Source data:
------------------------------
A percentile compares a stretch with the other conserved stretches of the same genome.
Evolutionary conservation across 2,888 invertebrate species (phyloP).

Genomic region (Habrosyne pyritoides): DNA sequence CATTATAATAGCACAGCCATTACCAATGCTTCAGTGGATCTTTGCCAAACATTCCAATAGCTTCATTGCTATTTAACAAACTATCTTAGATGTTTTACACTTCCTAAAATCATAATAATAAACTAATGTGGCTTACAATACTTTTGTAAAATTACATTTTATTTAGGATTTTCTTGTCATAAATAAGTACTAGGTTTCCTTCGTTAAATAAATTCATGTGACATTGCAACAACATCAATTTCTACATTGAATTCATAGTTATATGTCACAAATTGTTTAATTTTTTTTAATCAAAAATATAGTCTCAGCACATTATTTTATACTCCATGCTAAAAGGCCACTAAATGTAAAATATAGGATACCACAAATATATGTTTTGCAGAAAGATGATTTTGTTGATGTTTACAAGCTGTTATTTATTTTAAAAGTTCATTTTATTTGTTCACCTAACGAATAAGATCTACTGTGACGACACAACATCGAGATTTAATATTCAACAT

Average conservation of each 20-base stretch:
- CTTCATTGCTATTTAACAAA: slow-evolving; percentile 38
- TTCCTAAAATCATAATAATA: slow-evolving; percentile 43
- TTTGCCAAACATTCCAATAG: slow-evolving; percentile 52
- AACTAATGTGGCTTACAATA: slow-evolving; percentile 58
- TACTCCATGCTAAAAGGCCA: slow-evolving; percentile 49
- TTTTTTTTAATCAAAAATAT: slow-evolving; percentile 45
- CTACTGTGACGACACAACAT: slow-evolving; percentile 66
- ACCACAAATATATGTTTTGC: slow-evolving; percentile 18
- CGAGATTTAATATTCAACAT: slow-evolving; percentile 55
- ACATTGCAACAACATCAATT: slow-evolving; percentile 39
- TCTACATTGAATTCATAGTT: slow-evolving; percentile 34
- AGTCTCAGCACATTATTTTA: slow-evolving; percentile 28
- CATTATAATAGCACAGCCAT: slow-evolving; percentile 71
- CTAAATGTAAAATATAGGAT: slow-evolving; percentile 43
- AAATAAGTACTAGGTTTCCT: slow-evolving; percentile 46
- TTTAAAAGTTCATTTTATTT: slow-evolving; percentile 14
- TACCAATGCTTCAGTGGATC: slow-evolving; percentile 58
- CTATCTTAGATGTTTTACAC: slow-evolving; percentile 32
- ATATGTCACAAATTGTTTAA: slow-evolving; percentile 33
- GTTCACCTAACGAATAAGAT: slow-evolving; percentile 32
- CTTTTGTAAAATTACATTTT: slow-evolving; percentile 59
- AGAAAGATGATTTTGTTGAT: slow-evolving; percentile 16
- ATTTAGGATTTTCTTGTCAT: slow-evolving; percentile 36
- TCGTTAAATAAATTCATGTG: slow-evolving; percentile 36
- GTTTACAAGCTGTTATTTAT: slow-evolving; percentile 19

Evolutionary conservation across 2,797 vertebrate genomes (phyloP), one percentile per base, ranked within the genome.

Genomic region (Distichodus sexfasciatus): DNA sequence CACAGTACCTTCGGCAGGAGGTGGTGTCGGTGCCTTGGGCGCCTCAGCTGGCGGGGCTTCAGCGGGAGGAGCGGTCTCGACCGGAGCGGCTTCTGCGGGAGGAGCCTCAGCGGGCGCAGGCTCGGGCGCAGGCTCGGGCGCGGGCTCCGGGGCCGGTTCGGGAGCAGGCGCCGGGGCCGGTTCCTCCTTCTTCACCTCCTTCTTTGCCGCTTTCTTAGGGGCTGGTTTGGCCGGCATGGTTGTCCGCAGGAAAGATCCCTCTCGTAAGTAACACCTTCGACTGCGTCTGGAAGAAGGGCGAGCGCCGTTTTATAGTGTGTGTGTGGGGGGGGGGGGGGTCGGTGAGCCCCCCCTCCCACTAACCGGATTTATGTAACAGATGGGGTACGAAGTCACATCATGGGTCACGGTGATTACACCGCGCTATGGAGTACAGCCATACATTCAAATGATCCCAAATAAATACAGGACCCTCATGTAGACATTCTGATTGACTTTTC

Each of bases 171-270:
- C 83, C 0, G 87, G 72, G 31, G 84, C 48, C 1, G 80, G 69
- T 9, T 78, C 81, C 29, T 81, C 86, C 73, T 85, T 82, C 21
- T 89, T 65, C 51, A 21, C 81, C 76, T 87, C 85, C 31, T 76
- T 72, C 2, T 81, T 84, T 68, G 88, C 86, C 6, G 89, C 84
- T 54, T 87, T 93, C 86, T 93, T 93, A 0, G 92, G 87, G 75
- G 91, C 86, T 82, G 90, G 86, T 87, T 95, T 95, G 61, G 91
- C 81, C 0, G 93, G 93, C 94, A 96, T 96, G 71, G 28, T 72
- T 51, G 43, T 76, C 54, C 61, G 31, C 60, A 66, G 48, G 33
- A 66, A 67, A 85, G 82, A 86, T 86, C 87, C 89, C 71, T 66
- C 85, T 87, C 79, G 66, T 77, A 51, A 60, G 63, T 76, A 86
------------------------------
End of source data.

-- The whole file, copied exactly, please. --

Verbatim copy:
A percentile compares a stretch with the other conserved stretches of the same genome.
Evolutionary conservation across 2,888 invertebrate species (phyloP).

Genomic region (Habrosyne pyritoides): DNA sequence CATTATAATAGCACAGCCATTACCAATGCTTCAGTGGATCTTTGCCAAACATTCCAATAGCTTCATTGCTATTTAACAAACTATCTTAGATGTTTTACACTTCCTAAAATCATAATAATAAACTAATGTGGCTTACAATACTTTTGTAAAATTACATTTTATTTAGGATTTTCTTGTCATAAATAAGTACTAGGTTTCCTTCGTTAAATAAATTCATGTGACATTGCAACAACATCAATTTCTACATTGAATTCATAGTTATATGTCACAAATTGTTTAATTTTTTTTAATCAAAAATATAGTCTCAGCACATTATTTTATACTCCATGCTAAAAGGCCACTAAATGTAAAATATAGGATACCACAAATATATGTTTTGCAGAAAGATGATTTTGTTGATGTTTACAAGCTGTTATTTATTTTAAAAGTTCATTTTATTTGTTCACCTAACGAATAAGATCTACTGTGACGACACAACATCGAGATTTAATATTCAACAT

Average conservation of each 20-base stretch:
- CTTCATTGCTATTTAACAAA: slow-evolving; percentile 38
- TTCCTAAAATCATAATAATA: slow-evolving; percentile 43
- TTTGCCAAACATTCCAATAG: slow-evolving; percentile 52
- AACTAATGTGGCTTACAATA: slow-evolving; percentile 58
- TACTCCATGCTAAAAGGCCA: slow-evolving; percentile 49
- TTTTTTTTAATCAAAAATAT: slow-evolving; percentile 45
- CTACTGTGACGACACAACAT: slow-evolving; percentile 66
- ACCACAAATATATGTTTTGC: slow-evolving; percentile 18
- CGAGATTTAATATTCAACAT: slow-evolving; percentile 55
- ACATTGCAACAACATCAATT: slow-evolving; percentile 39
- TCTACATTGAATTCATAGTT: slow-evolving; percentile 34
- AGTCTCAGCACATTATTTTA: slow-evolving; percentile 28
- CATTATAATAGCACAGCCAT: slow-evolving; percentile 71
- CTAAATGTAAAATATAGGAT: slow-evolving; percentile 43
- AAATAAGTACTAGGTTTCCT: slow-evolving; percentile 46
- TTTAAAAGTTCATTTTATTT: slow-evolving; percentile 14
- TACCAATGCTTCAGTGGATC: slow-evolving; percentile 58
- CTATCTTAGATGTTTTACAC: slow-evolving; percentile 32
- ATATGTCACAAATTGTTTAA: slow-evolving; percentile 33
- GTTCACCTAACGAATAAGAT: slow-evolving; percentile 32
- CTTTTGTAAAATTACATTTT: slow-evolving; percentile 59
- AGAAAGATGATTTTGTTGAT: slow-evolving; percentile 16
- ATTTAGGATTTTCTTGTCAT: slow-evolving; percentile 36
- TCGTTAAATAAATTCATGTG: slow-evolving; percentile 36
- GTTTACAAGCTGTTATTTAT: slow-evolving; percentile 19

Evolutionary conservation across 2,797 vertebrate genomes (phyloP), one percentile per base, ranked within the genome.

Genomic region (Distichodus sexfasciatus): DNA sequence CACAGTACCTTCGGCAGGAGGTGGTGTCGGTGCCTTGGGCGCCTCAGCTGGCGGGGCTTCAGCGGGAGGAGCGGTCTCGACCGGAGCGGCTTCTGCGGGAGGAGCCTCAGCGGGCGCAGGCTCGGGCGCAGGCTCGGGCGCGGGCTCCGGGGCCGGTTCGGGAGCAGGCGCCGGGGCCGGTTCCTCCTTCTTCACCTCCTTCTTTGCCGCTTTCTTAGGGGCTGGTTTGGCCGGCATGGTTGTCCGCAGGAAAGATCCCTCTCGTAAGTAACACCTTCGACTGCGTCTGGAAGAAGGGCGAGCGCCGTTTTATAGTGTGTGTGTGGGGGGGGGGGGGGTCGGTGAGCCCCCCCTCCCACTAACCGGATTTATGTAACAGATGGGGTACGAAGTCACATCATGGGTCACGGTGATTACACCGCGCTATGGAGTACAGCCATACATTCAAATGATCCCAAATAAATACAGGACCCTCATGTAGACATTCTGATTGACTTTTC

Each of bases 171-270:
- C 83, C 0, G 87, G 72, G 31, G 84, C 48, C 1, G 80, G 69
- T 9, T 78, C 81, C 29, T 81, C 86, C 73, T 85, T 82, C 21
- T 89, T 65, C 51, A 21, C 81, C 76, T 87, C 85, C 31, T 76
- T 72, C 2, T 81, T 84, T 68, G 88, C 86, C 6, G 89, C 84
- T 54, T 87, T 93, C 86, T 93, T 93, A 0, G 92, G 87, G 75
- G 91, C 86, T 82, G 90, G 86, T 87, T 95, T 95, G 61, G 91
- C 81, C 0, G 93, G 93, C 94, A 96, T 96, G 71, G 28, T 72
- T 51, G 43, T 76, C 54, C 61, G 31, C 60, A 66, G 48, G 33
- A 66, A 67, A 85, G 82, A 86, T 86, C 87, C 89, C 71, T 66
- C 85, T 87, C 79, G 66, T 77, A 51, A 60, G 63, T 76, A 86